It was on this date, March 28, 1942, that American philosopher, writer and cognitive scientist Daniel Clement “Dan” Dennett III was born in Boston, Massachusetts. Although a researcher on the philosophy of mind, the philosophy of science and the philosophy of biology, Dennett is chiefly known, along with Richard Dawkins, Sam Harris, and the late Christopher Hitchens, as one of the “Four Horsemen of New Atheism.” He earned a BA from Harvard in 1963 and a Ph.D. in philosophy from Oxford. He was named 2004 Humanist of the Year by the American Humanist Association. In 2010, he was named to the Freedom From Religion Foundation’s Honorary Board of distinguished achievers. In 2012, “for his ability to translate the cultural significance of science and technology to a broad audience,” Dennett was awarded the Erasmus Prize.
In his 1996 book, Darwin’s Dangerous Idea, Dennett wrote,
If you want to teach your children that they are the tools of God, you had better not teach them that they are God’s rifles, or we will have to stand firmly opposed to you: your doctrine has no glory, no special rights, no intrinsic and inalienable merit. If you insist on teaching your children false-hoods—that the Earth is flat, that “Man” is not a product of evolution by natural selection—then you must expect, at the very least, that those of us who have freedom of speech will feel free to describe your teachings as the spreading of falsehoods, and will attempt to demonstrate this to your children at our earliest opportunity. Our future well-being—the well-being of all of us on the planet—depends on the education of our descendants.
Dennett has said, “You don’t get to advertise all the good that your religion does without first scrupulously subtracting all the harm it does and considering seriously the question of whether some other religion, or no religion at all, does better.” And, in Breaking the Spell: Religion as a Natural Phenomenon (2006), he wrote “People are afraid of being more ignorant than their children – especially, apparently, their daughters.”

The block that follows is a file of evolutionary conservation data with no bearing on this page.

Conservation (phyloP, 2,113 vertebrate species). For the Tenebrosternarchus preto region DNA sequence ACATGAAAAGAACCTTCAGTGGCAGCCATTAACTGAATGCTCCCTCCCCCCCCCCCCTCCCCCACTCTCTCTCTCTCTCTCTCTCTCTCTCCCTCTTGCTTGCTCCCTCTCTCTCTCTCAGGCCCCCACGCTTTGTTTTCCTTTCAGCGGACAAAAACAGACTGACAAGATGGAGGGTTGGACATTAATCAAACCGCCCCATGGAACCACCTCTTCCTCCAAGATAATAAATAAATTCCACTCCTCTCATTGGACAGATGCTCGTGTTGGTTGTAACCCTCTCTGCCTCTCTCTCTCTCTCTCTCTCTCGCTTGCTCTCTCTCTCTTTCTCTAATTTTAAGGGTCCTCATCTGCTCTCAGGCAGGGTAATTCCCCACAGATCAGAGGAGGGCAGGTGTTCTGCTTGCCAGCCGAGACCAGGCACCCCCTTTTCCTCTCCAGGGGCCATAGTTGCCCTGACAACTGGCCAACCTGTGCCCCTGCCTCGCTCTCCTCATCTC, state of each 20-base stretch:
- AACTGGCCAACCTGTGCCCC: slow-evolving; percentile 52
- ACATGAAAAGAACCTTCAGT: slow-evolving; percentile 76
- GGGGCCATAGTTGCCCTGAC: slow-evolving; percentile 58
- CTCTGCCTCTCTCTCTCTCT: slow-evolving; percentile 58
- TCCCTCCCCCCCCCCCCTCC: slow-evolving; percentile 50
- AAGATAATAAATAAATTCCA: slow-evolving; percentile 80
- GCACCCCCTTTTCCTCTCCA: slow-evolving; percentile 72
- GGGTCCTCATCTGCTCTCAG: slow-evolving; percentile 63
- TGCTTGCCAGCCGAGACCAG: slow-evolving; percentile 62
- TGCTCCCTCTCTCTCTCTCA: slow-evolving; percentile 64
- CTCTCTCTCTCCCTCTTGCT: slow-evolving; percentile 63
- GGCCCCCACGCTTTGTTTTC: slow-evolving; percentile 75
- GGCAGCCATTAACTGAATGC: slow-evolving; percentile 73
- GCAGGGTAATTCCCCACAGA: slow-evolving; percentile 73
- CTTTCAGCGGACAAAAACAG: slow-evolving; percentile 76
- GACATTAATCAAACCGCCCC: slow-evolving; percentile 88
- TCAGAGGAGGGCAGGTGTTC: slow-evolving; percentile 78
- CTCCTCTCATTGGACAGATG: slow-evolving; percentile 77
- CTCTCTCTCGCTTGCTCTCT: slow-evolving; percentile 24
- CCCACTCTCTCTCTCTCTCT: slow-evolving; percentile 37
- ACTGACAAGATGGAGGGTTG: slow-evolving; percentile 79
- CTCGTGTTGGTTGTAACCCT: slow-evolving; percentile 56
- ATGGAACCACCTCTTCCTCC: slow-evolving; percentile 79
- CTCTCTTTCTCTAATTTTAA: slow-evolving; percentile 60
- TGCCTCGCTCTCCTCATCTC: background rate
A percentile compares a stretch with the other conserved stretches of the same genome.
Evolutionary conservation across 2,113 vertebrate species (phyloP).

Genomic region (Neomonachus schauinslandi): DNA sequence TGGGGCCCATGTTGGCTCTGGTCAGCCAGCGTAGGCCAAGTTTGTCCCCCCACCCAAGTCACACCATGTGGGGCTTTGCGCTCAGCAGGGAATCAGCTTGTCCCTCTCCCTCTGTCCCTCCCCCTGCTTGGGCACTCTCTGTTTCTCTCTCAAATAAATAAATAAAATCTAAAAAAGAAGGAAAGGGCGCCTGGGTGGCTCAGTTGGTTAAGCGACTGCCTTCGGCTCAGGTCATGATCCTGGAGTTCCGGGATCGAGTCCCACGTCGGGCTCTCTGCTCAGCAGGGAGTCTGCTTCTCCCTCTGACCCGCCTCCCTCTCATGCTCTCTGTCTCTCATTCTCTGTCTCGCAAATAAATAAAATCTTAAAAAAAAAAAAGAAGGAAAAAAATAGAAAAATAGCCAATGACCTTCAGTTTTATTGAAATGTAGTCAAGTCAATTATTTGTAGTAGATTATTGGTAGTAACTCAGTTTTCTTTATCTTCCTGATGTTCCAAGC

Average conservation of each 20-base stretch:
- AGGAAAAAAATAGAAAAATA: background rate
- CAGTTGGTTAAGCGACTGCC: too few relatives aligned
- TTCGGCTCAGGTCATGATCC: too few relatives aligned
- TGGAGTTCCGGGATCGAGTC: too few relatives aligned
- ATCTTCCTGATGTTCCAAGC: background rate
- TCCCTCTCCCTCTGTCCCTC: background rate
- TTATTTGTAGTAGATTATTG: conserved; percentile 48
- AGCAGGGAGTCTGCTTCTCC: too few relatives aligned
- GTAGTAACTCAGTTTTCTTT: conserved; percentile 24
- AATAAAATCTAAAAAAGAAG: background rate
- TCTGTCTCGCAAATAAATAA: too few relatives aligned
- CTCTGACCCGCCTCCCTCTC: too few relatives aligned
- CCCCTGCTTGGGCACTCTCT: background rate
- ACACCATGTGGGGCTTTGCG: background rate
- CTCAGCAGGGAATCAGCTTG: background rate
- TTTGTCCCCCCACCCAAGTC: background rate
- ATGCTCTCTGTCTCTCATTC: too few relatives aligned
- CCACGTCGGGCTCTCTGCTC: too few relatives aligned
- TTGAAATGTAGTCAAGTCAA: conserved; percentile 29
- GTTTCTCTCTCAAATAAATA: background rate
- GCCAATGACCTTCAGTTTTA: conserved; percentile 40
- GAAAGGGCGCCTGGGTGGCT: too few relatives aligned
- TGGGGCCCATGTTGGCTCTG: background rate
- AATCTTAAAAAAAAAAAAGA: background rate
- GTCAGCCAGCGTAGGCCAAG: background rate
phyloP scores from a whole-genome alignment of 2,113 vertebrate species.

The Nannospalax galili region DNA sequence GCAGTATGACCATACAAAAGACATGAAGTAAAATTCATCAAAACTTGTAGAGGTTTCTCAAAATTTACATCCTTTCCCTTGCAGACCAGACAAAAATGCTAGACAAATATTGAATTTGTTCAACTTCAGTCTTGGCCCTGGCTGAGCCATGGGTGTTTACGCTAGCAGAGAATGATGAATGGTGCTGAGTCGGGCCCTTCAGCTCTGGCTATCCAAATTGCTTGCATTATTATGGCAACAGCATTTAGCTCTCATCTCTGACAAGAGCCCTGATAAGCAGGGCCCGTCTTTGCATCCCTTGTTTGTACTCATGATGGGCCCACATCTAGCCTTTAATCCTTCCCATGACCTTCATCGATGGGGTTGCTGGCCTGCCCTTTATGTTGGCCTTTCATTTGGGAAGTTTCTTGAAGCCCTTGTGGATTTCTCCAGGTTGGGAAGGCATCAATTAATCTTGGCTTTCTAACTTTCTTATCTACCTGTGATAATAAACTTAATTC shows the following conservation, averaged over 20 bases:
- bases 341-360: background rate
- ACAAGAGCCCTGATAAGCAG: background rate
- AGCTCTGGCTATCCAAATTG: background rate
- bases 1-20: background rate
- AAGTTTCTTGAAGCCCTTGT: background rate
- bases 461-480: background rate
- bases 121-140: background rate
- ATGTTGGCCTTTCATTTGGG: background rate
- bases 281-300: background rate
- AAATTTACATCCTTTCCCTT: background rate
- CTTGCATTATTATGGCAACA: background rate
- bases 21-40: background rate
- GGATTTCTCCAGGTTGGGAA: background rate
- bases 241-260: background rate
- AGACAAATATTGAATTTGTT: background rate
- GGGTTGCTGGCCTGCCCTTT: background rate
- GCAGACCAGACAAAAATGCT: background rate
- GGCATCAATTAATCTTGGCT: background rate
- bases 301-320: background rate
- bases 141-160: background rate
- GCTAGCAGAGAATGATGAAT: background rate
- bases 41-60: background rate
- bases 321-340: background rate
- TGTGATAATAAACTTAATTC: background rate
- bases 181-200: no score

Politically, Dennett is a Libertarian… with a full beard. Philosophically, Dennett believes that free will and determinism are compatible ideas, that is, it is possible to believe both without being logically inconsistent (compatibilism). He is also an empiricist, accepting no claims unfounded on evidence. But he indulges a certain degree of self-deprecation: “A philosopher is someone who says, ‘We know it’s possible in practice; we’re trying to work out if it’s possible in principle!’” Dennett has done research on clerics who are secretly atheists and how they rationalize their continued work in the God industry when they no longer believe. His other chief works are Brainstorms (1981), The Mind’s I (1985), Consciousness Explained (1992) and with Alvin Plantinga Science and Religion (2010). It was Daniel Dennett who said in 2003, “I think religion for many people is some sort of moral Viagra.”